There are lots of fun, interactive displays to give children hands-on experience with all thing’s science. You can see stars of the Welsh night sky in the planetarium and there are science theatre shows. It’s a great place to visit with kids.
Afterwards, you could grab dinner in one of the many restaurants in the Bay, and if your kids are slightly older, you could catch a movie or enjoy a game of bowling in the Red Dragon Centre.
Sunday around Cardiff
If you have a car, I would suggest getting out of the city and enjoying some of the Welsh countryside and sites to see. You could start with a visit to Caerphilly Castle, one of my favourite castles in Wales to visit with kids.
Not only can you see Wales’ equivalent to the Leaning Tower of Pisa, but you can also say hello to the resident dragons and try to find your way out of Gilbert’s Maze.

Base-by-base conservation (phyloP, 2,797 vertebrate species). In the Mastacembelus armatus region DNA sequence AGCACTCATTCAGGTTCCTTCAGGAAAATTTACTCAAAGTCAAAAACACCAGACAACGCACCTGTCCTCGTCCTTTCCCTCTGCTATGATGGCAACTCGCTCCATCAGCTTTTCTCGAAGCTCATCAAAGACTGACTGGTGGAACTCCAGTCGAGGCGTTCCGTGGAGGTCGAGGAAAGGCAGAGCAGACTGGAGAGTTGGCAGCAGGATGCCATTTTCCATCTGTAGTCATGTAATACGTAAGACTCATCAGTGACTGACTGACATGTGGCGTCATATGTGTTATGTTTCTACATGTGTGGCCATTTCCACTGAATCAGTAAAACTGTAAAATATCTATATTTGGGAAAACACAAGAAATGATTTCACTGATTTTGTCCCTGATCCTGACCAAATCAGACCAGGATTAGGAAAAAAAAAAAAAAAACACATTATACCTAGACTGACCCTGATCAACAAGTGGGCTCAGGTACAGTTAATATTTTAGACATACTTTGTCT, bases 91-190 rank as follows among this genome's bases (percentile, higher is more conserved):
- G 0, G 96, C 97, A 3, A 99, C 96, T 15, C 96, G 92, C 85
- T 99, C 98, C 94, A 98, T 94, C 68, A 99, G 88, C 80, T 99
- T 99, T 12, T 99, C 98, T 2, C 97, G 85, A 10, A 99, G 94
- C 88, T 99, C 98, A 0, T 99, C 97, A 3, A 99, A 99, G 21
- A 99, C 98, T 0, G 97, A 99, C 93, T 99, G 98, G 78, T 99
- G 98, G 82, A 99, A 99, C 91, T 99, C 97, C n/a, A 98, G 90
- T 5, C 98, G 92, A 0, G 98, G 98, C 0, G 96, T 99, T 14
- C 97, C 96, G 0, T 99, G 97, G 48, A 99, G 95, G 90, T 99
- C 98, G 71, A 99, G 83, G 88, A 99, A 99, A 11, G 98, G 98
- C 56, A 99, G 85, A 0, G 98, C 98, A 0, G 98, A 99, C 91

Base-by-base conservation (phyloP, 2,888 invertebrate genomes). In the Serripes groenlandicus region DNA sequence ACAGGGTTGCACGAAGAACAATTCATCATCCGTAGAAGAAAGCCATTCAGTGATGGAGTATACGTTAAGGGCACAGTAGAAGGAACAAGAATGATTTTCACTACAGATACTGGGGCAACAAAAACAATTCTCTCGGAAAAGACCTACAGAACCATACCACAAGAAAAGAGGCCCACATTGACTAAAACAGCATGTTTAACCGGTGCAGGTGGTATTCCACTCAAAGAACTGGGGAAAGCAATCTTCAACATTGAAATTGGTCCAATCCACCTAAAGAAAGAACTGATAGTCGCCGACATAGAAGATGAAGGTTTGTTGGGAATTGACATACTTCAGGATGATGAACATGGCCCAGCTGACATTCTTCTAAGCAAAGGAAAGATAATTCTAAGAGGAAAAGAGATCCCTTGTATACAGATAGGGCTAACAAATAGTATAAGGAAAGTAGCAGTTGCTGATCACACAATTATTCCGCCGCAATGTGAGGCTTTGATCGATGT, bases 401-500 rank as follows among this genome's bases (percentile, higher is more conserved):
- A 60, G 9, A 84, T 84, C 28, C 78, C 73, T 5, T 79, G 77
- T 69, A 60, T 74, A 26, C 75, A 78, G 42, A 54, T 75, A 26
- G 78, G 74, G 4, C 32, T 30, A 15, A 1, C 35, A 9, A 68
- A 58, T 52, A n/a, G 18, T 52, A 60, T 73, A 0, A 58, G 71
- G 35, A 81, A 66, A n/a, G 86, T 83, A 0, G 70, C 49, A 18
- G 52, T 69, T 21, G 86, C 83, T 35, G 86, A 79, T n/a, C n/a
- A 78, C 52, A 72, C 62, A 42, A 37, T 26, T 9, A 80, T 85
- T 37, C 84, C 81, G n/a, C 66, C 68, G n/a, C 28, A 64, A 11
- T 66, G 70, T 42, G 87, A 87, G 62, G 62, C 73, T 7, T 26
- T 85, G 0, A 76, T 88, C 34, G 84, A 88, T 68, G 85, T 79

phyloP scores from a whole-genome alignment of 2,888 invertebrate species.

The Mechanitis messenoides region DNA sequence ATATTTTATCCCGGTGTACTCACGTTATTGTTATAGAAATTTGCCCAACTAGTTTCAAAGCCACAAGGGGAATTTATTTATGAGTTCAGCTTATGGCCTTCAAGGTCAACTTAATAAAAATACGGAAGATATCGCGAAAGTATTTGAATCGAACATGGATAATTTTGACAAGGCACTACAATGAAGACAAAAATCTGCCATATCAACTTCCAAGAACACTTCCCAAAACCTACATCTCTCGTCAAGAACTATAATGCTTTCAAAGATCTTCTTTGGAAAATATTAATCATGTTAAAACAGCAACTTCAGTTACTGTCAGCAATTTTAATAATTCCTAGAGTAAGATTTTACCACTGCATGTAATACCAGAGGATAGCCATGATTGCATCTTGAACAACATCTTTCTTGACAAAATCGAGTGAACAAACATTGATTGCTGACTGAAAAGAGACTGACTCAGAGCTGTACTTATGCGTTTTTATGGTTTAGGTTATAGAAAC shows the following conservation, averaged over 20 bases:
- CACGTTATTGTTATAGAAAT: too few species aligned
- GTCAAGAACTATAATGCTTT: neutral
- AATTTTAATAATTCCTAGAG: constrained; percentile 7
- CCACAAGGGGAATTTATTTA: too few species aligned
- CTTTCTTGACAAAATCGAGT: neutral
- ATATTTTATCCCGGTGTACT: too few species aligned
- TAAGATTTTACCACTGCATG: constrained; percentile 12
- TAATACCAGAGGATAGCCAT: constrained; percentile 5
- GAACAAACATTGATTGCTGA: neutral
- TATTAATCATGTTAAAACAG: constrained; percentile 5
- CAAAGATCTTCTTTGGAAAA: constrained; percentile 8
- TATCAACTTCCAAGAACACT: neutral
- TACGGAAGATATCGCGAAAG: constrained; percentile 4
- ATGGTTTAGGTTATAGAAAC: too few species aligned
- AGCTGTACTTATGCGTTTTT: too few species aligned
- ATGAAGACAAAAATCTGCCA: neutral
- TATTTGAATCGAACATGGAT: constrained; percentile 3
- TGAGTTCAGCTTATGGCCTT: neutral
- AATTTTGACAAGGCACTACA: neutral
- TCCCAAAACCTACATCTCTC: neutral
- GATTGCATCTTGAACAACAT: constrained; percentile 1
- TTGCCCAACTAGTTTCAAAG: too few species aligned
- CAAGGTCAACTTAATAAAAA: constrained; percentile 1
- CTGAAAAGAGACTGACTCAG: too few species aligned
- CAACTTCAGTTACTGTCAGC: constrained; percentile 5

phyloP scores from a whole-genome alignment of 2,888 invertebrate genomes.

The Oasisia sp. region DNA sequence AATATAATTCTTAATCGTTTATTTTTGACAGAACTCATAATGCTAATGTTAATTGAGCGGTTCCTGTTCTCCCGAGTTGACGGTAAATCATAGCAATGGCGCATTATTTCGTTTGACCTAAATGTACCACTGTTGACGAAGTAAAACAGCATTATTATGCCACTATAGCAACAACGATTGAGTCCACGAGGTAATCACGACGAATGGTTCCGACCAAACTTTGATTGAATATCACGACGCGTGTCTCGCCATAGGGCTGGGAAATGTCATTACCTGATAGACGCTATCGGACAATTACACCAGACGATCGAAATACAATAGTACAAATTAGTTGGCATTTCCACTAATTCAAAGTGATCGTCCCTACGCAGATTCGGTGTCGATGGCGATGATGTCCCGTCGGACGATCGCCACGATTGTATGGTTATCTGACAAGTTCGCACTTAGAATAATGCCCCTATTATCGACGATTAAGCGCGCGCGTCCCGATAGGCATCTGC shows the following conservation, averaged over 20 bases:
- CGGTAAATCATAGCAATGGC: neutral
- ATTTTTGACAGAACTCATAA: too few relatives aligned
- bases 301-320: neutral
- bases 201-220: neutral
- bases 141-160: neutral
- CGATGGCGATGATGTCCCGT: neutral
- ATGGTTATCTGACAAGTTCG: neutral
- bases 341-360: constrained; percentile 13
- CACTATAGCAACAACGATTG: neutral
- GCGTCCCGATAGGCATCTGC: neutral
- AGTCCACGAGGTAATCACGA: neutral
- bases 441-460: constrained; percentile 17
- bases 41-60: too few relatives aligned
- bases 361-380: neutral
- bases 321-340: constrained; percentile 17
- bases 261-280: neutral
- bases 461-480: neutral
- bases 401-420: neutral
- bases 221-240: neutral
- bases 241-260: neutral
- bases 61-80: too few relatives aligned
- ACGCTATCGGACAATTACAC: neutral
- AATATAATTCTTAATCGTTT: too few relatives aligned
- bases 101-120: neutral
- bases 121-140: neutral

After your morning exploring the castle, why not head to the Traveller’s Rest pub on top of Caerphilly Mountain for lunch before finding your way to Wenallt Woods for a stroll with the kids.
Alternatively, you could visit the Mountain View Ranch on the side of Caerphilly Mountain. This is a great place to let the kids run off some steam. You’ll find a Gruffalo trail, Wales’ answer to Hobbiton, a Fairy Woods, playground and much, much more. Just watch the weather and bring waterproof clothing in case the Welsh weather makes a turn for the worst.
If you don’t have a car, then you could simply enjoy the parts of the city you haven’t had a chance to already. Within the city, you can visit the National Museum, if you didn’t get a chance on Friday afternoon. It is open until 5pm on a Sunday and entry is free. It’s also one of the best things to do in Cardiff on a rainy day.
You could also visit the Cardiff Story Museum where you can learn about the history of the city. Entry is also free to this museum.